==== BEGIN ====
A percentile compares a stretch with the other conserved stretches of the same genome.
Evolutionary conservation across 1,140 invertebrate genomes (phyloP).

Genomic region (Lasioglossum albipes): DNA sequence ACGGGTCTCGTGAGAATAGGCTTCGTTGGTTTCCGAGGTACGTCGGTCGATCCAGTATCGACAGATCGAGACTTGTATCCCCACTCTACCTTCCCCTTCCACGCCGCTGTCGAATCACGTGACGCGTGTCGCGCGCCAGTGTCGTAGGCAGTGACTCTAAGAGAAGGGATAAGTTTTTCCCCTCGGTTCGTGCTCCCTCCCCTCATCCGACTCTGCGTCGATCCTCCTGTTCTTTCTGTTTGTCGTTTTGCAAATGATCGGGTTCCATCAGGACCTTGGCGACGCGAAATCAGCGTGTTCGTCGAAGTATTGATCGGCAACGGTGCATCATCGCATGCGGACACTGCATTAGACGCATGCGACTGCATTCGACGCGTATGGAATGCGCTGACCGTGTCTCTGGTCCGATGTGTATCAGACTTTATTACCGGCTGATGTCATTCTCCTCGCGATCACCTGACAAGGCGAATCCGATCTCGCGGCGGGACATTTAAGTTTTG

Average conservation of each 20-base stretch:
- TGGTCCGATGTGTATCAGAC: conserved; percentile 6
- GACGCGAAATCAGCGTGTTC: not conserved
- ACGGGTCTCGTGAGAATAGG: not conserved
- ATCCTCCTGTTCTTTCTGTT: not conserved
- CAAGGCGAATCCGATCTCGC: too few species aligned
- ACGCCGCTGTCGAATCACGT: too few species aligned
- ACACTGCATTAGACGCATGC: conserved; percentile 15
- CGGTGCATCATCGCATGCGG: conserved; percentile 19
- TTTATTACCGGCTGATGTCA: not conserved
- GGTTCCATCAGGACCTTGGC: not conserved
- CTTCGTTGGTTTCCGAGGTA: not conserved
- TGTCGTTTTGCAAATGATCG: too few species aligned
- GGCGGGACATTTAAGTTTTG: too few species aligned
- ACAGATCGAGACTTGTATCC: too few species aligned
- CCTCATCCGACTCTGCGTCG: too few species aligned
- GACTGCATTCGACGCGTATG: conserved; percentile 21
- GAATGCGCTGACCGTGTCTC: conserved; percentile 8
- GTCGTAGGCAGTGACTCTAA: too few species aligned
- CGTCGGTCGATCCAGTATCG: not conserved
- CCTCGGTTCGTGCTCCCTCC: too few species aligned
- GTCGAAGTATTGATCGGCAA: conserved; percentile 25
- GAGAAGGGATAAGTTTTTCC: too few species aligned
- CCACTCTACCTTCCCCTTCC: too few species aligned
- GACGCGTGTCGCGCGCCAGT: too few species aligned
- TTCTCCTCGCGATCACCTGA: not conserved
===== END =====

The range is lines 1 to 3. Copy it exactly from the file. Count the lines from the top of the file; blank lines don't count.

A percentile compares a stretch with the other conserved stretches of the same genome.
Evolutionary conservation across 1,140 invertebrate genomes (phyloP).

Genomic region (Lasioglossum albipes): DNA sequence ACGGGTCTCGTGAGAATAGGCTTCGTTGGTTTCCGAGGTACGTCGGTCGATCCAGTATCGACAGATCGAGACTTGTATCCCCACTCTACCTTCCCCTTCCACGCCGCTGTCGAATCACGTGACGCGTGTCGCGCGCCAGTGTCGTAGGCAGTGACTCTAAGAGAAGGGATAAGTTTTTCCCCTCGGTTCGTGCTCCCTCCCCTCATCCGACTCTGCGTCGATCCTCCTGTTCTTTCTGTTTGTCGTTTTGCAAATGATCGGGTTCCATCAGGACCTTGGCGACGCGAAATCAGCGTGTTCGTCGAAGTATTGATCGGCAACGGTGCATCATCGCATGCGGACACTGCATTAGACGCATGCGACTGCATTCGACGCGTATGGAATGCGCTGACCGTGTCTCTGGTCCGATGTGTATCAGACTTTATTACCGGCTGATGTCATTCTCCTCGCGATCACCTGACAAGGCGAATCCGATCTCGCGGCGGGACATTTAAGTTTTG